At Gelpacks Direct we have a passion for sport. From our own personal experiences, we understand that being a “regular guy” doesn’t mean that you shouldn’t dream big.
Meet Ian Dempsey, our most recent brand ambassador, an accomplished swimmer in his younger years, left the sport to do what all young people do best and enjoy himself. At the age of 30 he realised that he needed a change. After performing strongly in several running events he found triathlon in the form of a 70.3 Iron Man in Marbella, well, if you’re going to find Triathlon, Marbella is a pretty nice place to start looking!
Feeling inspired by the Brownlee brothers in London 2012, Ian Dempsey decided to up his game and take things to the next level. Now, this regular guy from Aldridge, West Midlands, has his sights firmly set on the top age group podium position at the 70.3 Iron Man World Championships in South Africa this year.
Being a great triathlete is not just about training, but also about eating right, sleeping enough, recovery time and of course injury prevention.
We caught up with Ian to find out more about his plans for the 2018 season and what inspires him to believe anything is possible……..
Why did you become passionate about your sport?
I have always enjoyed the 3 individual disciplines of swim, bike and run and with a swimming background and achieving good results in local running events it just made sense to get into triathlon. Being extremely competitive and gaining some good results in my first 3 triathlon races made me hungry to improve and gave me a passion for the sport.
Describe your weekly training regime?
Swim - 12/15k per week over 3 / 4 sessions of variating sets
Bike - 10-15hrs per week again all different sets & distances
Run - 4/5 hours a week. 1 long, 2/3 rep based sessions
Strength & conditioning - 2 hrs a week - mobility & strength work
Have you suffered any injuries from your sport, if so, what was the impact?
At the start of Ironman Bolton 2 years ago I was on the pontoon at the start line ready for the swim and I jumped in on a rock leaving a small fracture on my knee cap, this not only impacted my race but prevented me from running & cycling for 7/8 weeks post-race. It was both mentally tough and physically i had to divert my training to non-impact sessions and then when i was finally fit to cycle and run again i had to build back up my fitness.
For most budding triathletes, the swim seems to be the least favourite. What advice do you have for those who may be struggling with this element?
The classic mistake made by a majority of new triathletes will be to jump in the pool and just swim the distance for the race they are training for eg. 750m or 1500m sets. After 3/4 weeks of this same drill you will see little or no improvement and it gets boring.
My advice would be to complete a 400m & 200m time trial (give yourself a 3min rest between the 400 & 200m sets) record the times and punch them in to a CSS calculator (you’ll find these easily on a google search) then take your CSS time i.e 1:40per 100m and adapt your swim set to something like 16 or 20 x 100m hitting 1:40per 100m and going off 2mins giving you a 20sec rest between each 100m. this set is sure to make your set far more interesting while increasing your swimming endurance and pace at the same time. Give it a go!!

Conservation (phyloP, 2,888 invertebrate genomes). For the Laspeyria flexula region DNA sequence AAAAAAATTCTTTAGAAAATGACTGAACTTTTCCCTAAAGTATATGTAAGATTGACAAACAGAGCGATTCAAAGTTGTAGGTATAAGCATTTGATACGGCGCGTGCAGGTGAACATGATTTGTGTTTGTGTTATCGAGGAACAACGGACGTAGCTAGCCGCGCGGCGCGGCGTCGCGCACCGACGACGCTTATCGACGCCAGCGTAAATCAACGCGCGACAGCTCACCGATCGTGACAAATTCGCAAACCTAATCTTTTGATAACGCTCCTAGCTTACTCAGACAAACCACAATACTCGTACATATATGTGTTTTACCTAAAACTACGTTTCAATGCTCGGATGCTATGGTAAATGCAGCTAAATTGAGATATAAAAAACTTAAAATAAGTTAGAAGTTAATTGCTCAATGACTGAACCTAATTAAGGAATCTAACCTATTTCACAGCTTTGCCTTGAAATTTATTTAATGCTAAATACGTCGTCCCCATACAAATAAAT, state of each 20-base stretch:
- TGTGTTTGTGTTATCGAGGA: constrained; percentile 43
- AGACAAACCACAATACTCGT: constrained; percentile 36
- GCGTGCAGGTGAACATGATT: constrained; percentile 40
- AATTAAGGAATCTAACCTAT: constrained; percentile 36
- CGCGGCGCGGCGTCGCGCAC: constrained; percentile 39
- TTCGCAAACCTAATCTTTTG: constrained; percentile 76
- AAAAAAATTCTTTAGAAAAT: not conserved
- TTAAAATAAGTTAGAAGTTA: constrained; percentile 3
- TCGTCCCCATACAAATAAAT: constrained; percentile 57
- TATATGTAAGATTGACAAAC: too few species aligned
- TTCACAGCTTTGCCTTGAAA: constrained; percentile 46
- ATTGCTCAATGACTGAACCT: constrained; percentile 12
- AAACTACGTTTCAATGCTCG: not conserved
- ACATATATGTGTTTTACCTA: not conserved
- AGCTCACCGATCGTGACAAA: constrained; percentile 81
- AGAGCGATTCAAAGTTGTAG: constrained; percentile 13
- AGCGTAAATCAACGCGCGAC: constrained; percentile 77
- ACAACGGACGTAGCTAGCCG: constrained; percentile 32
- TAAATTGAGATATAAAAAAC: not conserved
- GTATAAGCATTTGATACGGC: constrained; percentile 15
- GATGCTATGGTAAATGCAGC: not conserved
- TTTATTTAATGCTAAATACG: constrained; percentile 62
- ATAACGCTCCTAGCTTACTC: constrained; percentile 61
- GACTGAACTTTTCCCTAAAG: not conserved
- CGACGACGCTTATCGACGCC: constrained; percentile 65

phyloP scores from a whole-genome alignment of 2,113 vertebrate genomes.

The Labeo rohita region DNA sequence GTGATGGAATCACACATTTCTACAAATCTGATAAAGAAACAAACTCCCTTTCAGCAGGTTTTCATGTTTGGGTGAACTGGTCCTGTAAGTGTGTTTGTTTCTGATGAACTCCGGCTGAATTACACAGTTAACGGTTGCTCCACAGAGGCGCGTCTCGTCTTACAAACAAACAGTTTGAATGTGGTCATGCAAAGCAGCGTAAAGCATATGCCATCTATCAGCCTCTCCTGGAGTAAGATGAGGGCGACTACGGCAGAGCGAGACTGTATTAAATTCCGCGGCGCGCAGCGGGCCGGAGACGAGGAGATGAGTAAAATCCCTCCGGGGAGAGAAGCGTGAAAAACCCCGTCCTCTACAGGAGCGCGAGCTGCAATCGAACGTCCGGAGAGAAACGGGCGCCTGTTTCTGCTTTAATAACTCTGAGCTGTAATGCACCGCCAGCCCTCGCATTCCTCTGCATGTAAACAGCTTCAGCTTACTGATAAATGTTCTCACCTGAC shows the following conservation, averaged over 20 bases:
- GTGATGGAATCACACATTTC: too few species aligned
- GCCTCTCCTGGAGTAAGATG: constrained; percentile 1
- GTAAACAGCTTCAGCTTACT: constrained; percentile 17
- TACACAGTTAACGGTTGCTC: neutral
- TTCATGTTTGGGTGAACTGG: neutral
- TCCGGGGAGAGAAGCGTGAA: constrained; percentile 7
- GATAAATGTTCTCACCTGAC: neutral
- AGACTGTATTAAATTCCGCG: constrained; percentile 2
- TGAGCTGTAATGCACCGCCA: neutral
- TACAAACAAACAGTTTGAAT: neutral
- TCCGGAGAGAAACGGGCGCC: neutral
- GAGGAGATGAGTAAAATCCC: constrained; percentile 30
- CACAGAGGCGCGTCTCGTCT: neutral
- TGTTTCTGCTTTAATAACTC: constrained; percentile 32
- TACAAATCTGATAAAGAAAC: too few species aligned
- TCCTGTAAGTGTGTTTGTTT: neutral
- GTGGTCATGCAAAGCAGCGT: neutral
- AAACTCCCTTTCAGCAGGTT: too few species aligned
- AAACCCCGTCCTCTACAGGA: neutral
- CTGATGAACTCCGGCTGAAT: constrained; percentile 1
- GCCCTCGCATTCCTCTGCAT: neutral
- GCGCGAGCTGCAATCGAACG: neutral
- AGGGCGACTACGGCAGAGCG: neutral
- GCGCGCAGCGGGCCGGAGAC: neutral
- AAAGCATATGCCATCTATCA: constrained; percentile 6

Are there any mental tricks that you use to help stay focused?
I tend to envisage being on a podium in tough sessions. This always makes the hurt a little bit more manageable when you remember why you’re doing it.
So far, where has been your favourite race location and why?
I’ve been lucky enough to race in some fairly spectacular locations like Mallorca, Fuertaventura, Canada, Austria & Gran Canaria to name a few.
I have to say my favourite race is here in good old Great Britain at IM Staffordshire 70.3 for many reasons (winning my age group 3 years on the bounce helps!) but knowing the course, being able to sleep in my own bed and most importantly having the incredible support from my family and friends makes it a really great day.
What do you do to motivate yourself on a Monday morning?
I think it’s important to pinpoint a motivation for why we train hard every day. I enjoy racing & winning and that’s what gets me out the door on a daily basis, it really helps that i enjoy my sport and feel I’m in a very privileged position to be able to follow my dreams, I remind myself of this most weeks.
What would be your advice to anyone thinking of taking up the sport?
What are you waiting for? Triathlon is a fantastic sport not only is it a great way of keeping fit & healthy, the diversity means it never gets boring and you can really get stuck in to achieving some fantastic goals. With many amazing races in both the UK & abroad, it’s a great way of getting out and exploring. The triathlon community is also very welcoming and most triathletes are more than happy to share training and race advice. There aren’t many sports in the world where you can share the race course with the pros on the same day. Give it a tri :)
What are your personal goals for 2018?
I’m racing in some fantastic events this year including Mallorca 70.3, Staffs 70.3, Holkham Outlaw but the main event has to be the Ironman 70.3 world championships in South Africa later in the year. I qualified for this event at the last race of last season giving me a whole year to plan my attack on the podium and with luck on my side maybe a win! Anything is possible!